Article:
As mentioned earlier, the reflection the cardinal sees in the window can be mistaken for other elements behind them like the sky or just open space. As a result, they just keep flying like they normally would if it truly were open space.

How to Stop Cardinals From Attacking Your Window

There are a plethora of solutions flying around on the interweb – some effective & safe (e.g. my proven ways), some that are dangerous, and some downright ridiculous & unnecessarily extreme.

The ultimate goal is to break the reflection in the window so the cardinal doesn’t see anything but an object in from of him – like the house. The best solutions to breaking the reflection are safe for the cardinal, can be implemented quickly, have little to no cost, and are not invasive (e.g. won’t uglify the window or your home).

Five Proven Ways to Stop Cardinals from Attacking Your Window

1. Draw Invisible Lines On the Window

chartreuse lines drawn on window

Using a chartreuse highlighter marker draw horizontal lines about 2″ apart and vertical lines about 4″ apart (Perfection is not important). Birds can see the color but humans can’t. And, the marker can easily be cleaned off with window cleaner. Win-win! Alternatively, you can use a paint marker that can be scraped off.

The easiest way to implement this solution is to use a large level (tool) to draw straight lines and approximate the 2″ or 4″ intervals. Or, if straight lines aren’t your jam, try free handing it.

2. Hang Reflective Scare tape Outside the Window

Window with reflective strips hanging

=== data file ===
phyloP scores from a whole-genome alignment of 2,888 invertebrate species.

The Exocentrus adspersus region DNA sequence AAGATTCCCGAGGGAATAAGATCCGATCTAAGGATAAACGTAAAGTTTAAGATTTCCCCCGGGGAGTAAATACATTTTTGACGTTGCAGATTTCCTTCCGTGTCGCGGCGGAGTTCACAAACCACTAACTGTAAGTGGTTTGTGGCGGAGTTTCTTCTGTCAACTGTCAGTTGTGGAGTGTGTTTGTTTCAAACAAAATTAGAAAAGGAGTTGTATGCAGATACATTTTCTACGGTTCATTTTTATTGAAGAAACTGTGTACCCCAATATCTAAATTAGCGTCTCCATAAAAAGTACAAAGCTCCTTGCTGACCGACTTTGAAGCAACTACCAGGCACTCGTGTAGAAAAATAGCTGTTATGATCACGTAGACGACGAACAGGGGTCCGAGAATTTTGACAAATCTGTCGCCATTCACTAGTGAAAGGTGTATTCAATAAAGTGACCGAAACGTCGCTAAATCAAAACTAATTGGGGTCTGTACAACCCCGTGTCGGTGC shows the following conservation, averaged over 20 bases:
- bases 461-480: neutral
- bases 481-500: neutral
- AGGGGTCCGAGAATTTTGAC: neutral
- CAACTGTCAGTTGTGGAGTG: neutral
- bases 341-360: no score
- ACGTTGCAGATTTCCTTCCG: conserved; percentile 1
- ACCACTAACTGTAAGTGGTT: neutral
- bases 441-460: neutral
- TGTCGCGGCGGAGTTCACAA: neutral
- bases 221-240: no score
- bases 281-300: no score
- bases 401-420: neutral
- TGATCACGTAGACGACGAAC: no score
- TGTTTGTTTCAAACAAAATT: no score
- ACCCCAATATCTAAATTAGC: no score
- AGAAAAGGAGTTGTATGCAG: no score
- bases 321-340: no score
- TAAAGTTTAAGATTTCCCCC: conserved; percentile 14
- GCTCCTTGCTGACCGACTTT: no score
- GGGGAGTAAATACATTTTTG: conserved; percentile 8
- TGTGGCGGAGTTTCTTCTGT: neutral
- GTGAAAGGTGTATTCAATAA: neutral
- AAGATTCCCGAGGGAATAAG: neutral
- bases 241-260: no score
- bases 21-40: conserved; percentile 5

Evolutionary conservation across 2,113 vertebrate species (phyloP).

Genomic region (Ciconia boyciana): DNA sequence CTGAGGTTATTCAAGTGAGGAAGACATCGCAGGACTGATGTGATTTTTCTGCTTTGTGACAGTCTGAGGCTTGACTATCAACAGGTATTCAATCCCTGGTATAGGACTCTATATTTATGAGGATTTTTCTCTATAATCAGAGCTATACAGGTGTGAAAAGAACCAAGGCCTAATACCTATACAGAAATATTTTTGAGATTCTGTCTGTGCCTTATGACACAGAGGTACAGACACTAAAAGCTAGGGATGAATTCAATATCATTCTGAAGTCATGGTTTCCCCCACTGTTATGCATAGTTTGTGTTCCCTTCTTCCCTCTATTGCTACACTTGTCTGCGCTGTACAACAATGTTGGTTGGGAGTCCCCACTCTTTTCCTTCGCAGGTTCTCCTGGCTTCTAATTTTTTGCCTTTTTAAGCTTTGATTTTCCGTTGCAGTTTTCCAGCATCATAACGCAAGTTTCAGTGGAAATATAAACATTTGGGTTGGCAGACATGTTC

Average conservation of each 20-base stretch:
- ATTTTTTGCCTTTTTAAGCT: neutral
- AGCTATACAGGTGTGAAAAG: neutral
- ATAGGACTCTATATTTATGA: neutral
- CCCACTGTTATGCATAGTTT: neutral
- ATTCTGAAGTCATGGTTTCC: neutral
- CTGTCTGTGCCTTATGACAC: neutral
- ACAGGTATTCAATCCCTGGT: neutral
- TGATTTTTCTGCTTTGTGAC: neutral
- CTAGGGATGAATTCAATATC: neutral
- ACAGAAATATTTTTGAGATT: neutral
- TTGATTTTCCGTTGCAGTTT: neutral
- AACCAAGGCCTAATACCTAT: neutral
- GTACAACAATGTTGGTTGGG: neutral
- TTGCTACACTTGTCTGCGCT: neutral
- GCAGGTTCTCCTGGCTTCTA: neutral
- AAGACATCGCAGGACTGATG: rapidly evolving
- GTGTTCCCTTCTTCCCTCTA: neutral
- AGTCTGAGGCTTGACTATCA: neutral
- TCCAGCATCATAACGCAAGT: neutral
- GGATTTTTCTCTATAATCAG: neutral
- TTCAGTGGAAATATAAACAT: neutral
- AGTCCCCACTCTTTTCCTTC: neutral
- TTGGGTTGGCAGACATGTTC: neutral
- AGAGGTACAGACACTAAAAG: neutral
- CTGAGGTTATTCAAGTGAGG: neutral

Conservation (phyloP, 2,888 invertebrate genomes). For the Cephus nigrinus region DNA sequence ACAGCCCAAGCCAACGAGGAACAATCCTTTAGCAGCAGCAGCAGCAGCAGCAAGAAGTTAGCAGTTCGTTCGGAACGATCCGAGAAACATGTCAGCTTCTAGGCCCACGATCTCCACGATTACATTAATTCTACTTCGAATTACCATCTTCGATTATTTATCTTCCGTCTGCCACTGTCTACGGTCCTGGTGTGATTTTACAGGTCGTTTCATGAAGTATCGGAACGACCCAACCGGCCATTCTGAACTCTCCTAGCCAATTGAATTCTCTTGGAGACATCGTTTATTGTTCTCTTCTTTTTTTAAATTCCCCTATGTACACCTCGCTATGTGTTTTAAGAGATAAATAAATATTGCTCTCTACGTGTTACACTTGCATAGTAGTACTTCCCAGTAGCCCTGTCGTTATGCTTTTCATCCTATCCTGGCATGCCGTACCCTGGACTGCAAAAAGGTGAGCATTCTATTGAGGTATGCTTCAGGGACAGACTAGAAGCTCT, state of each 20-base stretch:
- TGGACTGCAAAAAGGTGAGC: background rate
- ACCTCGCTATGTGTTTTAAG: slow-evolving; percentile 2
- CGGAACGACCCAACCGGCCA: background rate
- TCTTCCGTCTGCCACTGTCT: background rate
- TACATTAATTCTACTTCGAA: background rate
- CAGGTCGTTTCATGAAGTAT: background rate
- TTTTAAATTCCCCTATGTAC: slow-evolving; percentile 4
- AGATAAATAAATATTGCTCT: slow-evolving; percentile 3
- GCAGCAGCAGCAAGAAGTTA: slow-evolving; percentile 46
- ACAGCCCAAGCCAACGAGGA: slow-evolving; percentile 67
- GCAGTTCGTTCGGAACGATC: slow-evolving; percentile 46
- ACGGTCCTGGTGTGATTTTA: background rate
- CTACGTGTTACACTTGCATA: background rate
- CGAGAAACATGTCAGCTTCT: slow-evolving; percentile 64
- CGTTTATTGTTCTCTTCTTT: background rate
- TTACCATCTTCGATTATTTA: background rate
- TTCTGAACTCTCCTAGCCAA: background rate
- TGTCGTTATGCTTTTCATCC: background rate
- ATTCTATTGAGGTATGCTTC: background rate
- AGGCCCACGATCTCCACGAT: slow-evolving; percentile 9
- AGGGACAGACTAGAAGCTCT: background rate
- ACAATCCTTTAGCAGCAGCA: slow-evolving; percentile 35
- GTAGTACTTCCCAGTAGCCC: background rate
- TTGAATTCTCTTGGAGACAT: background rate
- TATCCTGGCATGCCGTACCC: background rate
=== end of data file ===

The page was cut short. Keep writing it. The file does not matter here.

Using strips of commercial reflective scare “tape” outside the window immediately breaks the reflection. This product is usually about an inch wide and in varying lengths. Although it’s called “tape” it’s not sticky. This is a good thing because as they sway in the wind they won’t stick together. To implement, just cut strips of similar lengths and adhere one end to the top of the window while the remainder hangs. You can still see out your window with minimal interference.

3. Close blinds or drapes

You can close your blinds or drapes to get the behavior to stop immediately. If after opening them again the bird continues to attack the window, you may need to circle back to one of the other proven effective & safe methods.

4. Adhere Anti-reflective Anti-Collision Window Decal

Window with anticollision decals

There are many commercial products specifically designed to break up the expanse of the glass surface to eliminate reflection. Many are pretty cool looking – almost appearing like etched glass. You’ll have to experiment with how many you will need. In order to be effective, you may need several to fully break up the reflection – especially for very large windows.